Our first issue, if done correctly, is actually a great feature to improve Fabric’s performance through a fire-and-forget approach, but in our case, it was a big old bug. We were implementing the transaction lifecycle in the HFService wrong. This led to the SDK sending a transaction to a peer, endorsing it, sending it to the orderer, and not waiting for the result of the ordering service. This wasn’t really a problem in a PoC environment where the transaction loads were small, and whenever a transaction reached the orderer, with high probability, it was accepted by the infrastructure. However, with high loads, MVCC conflicts occurred, inconsistencies appeared after the ordering process, etc, In short, the SDK was considering successful transactions which actually weren’t, and this was a complete mess. Fortunately, once we realized the mistake, it was easy to fix. The solution reside in the following sentence of the documentation:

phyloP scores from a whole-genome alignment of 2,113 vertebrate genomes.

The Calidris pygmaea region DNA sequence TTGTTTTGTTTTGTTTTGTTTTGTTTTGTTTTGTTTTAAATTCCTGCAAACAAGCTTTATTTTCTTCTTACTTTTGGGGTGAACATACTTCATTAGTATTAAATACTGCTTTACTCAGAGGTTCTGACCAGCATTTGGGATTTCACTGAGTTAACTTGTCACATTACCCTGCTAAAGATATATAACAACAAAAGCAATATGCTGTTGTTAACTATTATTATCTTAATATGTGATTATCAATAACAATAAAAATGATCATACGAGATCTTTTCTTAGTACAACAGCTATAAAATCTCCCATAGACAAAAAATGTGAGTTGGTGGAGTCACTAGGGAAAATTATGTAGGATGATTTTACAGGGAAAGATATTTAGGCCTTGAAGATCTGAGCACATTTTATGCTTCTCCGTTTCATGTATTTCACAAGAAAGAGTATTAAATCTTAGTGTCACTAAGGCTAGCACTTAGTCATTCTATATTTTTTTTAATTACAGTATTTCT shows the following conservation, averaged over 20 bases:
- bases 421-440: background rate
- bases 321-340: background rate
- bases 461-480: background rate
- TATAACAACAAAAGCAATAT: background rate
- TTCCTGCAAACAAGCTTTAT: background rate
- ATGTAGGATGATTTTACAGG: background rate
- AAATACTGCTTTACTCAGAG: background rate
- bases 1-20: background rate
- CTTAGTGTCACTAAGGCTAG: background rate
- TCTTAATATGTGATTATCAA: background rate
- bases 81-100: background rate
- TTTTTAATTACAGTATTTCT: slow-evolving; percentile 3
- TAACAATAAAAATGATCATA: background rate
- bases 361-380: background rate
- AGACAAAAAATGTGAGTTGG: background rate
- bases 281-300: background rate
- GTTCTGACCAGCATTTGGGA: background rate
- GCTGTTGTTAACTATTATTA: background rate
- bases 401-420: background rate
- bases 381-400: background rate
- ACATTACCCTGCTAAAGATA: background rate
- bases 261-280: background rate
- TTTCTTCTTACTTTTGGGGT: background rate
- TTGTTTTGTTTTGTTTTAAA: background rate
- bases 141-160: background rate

After the transaction proposal has been successfully endorsed, and before the transaction message has been successfully sent to the orderer, the application should register a listener to be notified when the transaction achieves finality, which is when the block containing the transaction gets added to the peer's ledger/blockchain.